Formation of disulfide bonds between cysteine residues is an important post-translational modification. Our research focuses on how disulfide bond formation is catalyzed, how mis-oxidized proteins are isomerized back to their native correctly folded state, and on the development of novel protein expression strains. We investigate these principles in vivo using genetic selections and synthetic biology in the model organism E. coli.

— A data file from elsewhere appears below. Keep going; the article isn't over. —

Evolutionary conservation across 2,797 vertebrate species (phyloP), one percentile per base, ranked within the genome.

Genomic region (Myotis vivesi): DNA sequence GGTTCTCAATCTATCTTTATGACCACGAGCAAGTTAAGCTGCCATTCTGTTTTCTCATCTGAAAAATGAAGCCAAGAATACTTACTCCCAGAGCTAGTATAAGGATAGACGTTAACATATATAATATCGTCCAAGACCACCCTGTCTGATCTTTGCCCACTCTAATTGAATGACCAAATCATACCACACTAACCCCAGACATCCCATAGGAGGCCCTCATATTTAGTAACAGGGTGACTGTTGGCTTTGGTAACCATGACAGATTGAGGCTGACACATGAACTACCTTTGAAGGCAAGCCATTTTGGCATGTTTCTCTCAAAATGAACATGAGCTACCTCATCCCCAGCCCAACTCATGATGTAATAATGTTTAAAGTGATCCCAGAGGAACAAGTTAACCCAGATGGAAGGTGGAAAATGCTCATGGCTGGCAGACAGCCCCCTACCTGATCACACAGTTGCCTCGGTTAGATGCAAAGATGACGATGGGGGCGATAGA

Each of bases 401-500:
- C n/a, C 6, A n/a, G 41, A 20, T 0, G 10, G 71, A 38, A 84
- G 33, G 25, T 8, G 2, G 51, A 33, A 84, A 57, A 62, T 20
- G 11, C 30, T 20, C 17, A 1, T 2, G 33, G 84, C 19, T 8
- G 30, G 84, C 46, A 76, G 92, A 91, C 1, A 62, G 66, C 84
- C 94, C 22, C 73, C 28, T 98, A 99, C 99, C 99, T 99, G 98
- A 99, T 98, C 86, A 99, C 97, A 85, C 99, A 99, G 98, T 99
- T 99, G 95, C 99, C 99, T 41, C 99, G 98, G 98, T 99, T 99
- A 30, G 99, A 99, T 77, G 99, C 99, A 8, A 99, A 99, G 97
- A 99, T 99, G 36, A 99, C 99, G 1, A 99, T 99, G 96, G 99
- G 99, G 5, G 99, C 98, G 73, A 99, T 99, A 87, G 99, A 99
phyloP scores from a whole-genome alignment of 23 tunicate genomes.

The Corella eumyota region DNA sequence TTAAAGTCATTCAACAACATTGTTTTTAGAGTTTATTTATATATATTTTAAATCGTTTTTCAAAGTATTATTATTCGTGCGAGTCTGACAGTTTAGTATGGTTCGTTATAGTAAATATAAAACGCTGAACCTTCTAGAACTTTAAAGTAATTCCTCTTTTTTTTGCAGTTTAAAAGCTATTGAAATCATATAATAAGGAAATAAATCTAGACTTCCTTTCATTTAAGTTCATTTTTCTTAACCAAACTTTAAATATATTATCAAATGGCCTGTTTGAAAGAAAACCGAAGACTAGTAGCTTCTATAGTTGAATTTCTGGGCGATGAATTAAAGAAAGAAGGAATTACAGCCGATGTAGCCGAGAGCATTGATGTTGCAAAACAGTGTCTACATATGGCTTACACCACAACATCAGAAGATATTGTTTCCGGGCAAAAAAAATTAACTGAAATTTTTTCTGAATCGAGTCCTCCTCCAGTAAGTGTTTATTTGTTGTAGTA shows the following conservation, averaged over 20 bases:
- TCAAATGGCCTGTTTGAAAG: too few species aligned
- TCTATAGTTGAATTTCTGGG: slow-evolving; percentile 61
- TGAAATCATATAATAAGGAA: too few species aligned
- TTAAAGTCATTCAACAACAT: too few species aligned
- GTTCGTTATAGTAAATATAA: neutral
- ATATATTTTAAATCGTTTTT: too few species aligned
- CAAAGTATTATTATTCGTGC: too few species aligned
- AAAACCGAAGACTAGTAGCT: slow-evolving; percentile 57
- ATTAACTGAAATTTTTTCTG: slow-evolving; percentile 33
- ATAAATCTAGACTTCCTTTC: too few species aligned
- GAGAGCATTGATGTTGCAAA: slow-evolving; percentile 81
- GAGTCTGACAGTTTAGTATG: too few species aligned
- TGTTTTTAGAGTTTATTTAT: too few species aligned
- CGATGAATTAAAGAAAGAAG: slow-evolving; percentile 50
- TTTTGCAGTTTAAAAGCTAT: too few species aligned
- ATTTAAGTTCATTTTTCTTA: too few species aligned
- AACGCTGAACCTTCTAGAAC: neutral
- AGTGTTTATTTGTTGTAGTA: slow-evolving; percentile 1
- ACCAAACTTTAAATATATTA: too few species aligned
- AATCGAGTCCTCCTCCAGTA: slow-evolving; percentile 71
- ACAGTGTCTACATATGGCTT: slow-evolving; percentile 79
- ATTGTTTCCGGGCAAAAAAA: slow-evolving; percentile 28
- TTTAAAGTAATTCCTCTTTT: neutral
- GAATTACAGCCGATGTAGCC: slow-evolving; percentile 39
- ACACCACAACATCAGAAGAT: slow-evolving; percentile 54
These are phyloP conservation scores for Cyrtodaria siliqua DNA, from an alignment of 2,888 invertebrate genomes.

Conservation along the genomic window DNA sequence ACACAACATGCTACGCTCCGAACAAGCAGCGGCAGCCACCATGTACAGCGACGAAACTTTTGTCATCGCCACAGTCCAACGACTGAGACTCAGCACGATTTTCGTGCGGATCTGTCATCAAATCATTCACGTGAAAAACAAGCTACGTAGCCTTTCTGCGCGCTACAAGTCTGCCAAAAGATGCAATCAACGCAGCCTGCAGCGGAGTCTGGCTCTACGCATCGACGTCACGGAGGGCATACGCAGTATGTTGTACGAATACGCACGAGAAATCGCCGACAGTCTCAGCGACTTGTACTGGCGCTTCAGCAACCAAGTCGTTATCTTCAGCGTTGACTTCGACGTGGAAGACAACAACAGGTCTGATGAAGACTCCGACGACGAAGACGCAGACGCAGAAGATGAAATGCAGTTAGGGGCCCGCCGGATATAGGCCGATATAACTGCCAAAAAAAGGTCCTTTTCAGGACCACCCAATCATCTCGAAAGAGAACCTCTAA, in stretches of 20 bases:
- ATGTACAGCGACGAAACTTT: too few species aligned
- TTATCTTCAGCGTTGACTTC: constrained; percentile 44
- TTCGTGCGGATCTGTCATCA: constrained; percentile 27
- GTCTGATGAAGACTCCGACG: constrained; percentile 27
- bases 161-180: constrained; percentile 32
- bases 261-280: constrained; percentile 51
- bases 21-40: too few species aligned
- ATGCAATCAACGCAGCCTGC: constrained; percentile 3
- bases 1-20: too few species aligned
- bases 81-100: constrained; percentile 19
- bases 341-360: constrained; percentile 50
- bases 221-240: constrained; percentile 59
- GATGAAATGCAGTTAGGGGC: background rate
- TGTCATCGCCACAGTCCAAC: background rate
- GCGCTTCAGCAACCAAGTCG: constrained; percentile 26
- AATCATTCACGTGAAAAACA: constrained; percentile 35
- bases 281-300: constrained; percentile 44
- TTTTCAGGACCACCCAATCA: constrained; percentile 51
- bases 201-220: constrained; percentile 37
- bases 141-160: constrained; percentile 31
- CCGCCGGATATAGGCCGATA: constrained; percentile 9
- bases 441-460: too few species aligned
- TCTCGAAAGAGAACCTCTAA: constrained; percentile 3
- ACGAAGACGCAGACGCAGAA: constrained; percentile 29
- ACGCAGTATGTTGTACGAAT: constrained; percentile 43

Recent project aims:
a) Understand the mechanisms of oxidative protein folding and the diversity of enzymes involved in this process
b) Identify novel enzymes which can assist in the oxidative folding of proteins
c) Use our discoveries to engineer E. coli strains that can express high yields of multi-disulfide bonded proteins
Merging the power of E. coli genetics with antibody applications.
Work from the Berkmen lab has resulted in the creation of bacterial strains capable of expressing full-size mammalian IgG antibodies, allowing production, selection and engineering of these uniquely mammalian molecules in a microbial system.